Tag Archives: decisions

Today’s Scripture – August 4, 2017

Luke 6:12-16 (NIV) One of those days Jesus went out to a mountainside to pray, and spent the night praying to God. When morning came, he called his disciples to him and chose twelve of them, whom he also designated apostles: Simon (whom he named Peter), his brother Andrew, James, John, Philip, Bartholomew, Matthew, Thomas, James son of Alphaeus, Simon who was called the Zealot, Judas son of James, and Judas Iscariot, who became a traitor.

Jesus prayed constantly. But before important decisions and events, prayer was even more important to Him.

This decision, who would be in His inner circle, was not just important, but vital to His mission. Those that He chose would be the ones who would walk most closely with Him through the next two years, who would receive authority from Him to heal diseases and cast out demons, and who would be sent out to preach the good news of the kingdom ahead of Him. They would also need to go out after His ascension and continue the growth of the kingdom of God all over the world. So Jesus prayed through the night until He knew for certain which of His followers the Father had chosen for these vital roles.

The men Jesus selected were unremarkable. He did not choose spiritual superstars from among the Pharisees who followed Him. Nor did He petition well-known priests or Levites. He chose common working-class people, like fishermen and tax collectors. The one thing that they had in common was that they had all left behind their families and their livelihoods to follow Him.

Many question the selection of Judas Iscariot to be one of the inner circle, especially if Jesus was able to see into the hearts of people (John 2:25). Didn’t He know that betrayal was in the soul of this guy? Actually God knew precisely who Judas was and what he was capable of, and so did Jesus. By selecting him, by keeping him in His inner circle, by even allowing him to participate in the power of the kingdom, Jesus gave him every opportunity to turn aside from the path of betrayal, knowing that ultimately he would sell Him out anyway.

Father, I appreciate the fact that Jesus chose ordinary people to be in His inner circle instead of spiritual superstars. It helps me to see that Your kingdom is for ordinary people, like me. Jesus taught, and empowered, and transformed those regular guys, just like He teaches, and empowers, and transforms regular people today, and remakes them into genuine saints. Help me, like Jesus, to never write someone off as a candidate for Your kingdom because they are a nobody, nor to exalt somebody in my estimation because they are well-known. Instead, help me to focus on who You have called and remade each of them to be. Amen.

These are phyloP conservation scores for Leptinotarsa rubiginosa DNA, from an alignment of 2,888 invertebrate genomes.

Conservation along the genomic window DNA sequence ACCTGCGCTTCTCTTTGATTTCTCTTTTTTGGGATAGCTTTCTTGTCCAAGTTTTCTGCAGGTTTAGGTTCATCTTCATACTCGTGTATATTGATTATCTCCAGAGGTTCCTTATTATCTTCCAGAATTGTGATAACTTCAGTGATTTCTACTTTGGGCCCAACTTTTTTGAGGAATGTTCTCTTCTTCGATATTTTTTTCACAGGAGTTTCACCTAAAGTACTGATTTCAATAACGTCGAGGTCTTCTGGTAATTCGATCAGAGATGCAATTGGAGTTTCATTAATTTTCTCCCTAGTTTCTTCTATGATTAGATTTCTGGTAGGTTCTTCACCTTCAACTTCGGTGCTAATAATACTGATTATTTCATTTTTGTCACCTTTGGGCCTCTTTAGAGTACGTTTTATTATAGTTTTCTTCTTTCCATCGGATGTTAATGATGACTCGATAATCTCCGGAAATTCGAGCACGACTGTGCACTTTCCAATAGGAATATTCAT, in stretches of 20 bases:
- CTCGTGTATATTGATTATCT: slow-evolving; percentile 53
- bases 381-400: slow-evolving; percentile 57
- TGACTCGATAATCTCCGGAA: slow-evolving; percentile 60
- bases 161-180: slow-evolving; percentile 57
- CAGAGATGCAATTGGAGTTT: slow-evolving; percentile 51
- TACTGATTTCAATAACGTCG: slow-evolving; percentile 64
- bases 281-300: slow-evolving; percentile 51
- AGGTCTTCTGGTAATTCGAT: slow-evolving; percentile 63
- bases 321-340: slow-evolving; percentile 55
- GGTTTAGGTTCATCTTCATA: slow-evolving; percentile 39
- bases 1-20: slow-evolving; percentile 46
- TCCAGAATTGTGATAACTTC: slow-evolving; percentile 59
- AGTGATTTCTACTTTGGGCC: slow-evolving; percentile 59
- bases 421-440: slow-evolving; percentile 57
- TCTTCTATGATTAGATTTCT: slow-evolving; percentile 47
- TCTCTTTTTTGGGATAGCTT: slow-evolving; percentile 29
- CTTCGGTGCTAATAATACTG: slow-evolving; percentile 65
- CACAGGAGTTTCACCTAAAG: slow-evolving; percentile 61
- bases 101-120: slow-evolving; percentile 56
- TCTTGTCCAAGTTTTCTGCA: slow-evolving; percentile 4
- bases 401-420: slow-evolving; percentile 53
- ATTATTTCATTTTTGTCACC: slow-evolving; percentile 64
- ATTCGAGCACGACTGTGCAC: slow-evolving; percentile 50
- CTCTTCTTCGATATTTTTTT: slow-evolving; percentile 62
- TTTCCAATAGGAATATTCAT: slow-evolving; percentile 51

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Today’s Scripture – January 4, 2014

John 9:39 (NIV):  Jesus said, “For judgment I have come into this world, so that the blind will see and those who see will become blind.”

Some people have a problem with the idea that Jesus came into the world for judgment on His first visit.  The typical argument goes like this:  The first time Jesus came, He came in love to save people and to show them Who God really is.  When He comes back, THEN He will come in judgment on those who didn’t receive Him.  But then, what do you do with this verse, these words from Jesus’ own lips?

Jesus did come the first time to save people from their sins and to show them Who God really is.  But in doing that, He automatically caused people to choose sides – to sort themselves into those who would accept Jesus for who He claimed to be (God in the flesh), and those who would reject Him, and thus reject God, the one Who sent Him.  So His very presence created both the opportunity to be saved and receive life, and the opportunity to stand against Him and bring judgment on oneself.

That same sorting, that same self-categorizing, goes on even today.  There are still those who are drawn to God through His people, who receive Jesus for Who He really is – the God-man through whom salvation was bought and paid for, and thus receive salvation and eternal life.  But there are also those who reject God’s people, who reject Jesus, and who thus reject God.  They sort themselves into the category of those who oppose God, oppose His agenda, and who will thus be subject to His wrath.

However, it is also important to remember that as long as there is life, there is hope.  Like Paul (and even like me!), people have opportunities to change their alignment; to stop rejecting Jesus, and to receive all of the life that has been made possible for them through His sacrifice.  Thorough a changing of their own choice, they can actually change the judgment that is awaiting them.  But that opportunity ends when they die and stand before God, when the judgment against them will be written for all eternity; or when Jesus returns, when the same thing will happen.  But it is crucial for all of God’s people to remember that even though their presence will tend to make people choose one side or the other, light or darkness, peace or war, life or death, no one should ever give up loving their neighbors, and even their enemies, praying for those who persecute them, and trying with all that is within them to try to turn those who have not yet chosen Jesus to turn into the way of life before it is too late.

Father, thank You for this reminder.  I was one who rejected Jesus, and even taught against Him.  But the faithful prayers and witness of Your people, and Your own love showing me my lostness, my doomed future, the judgment that I had drawn against myself by my own choices, drew me to the cross, to full surrender, and to eternal life.  Thank You for not giving up on me!

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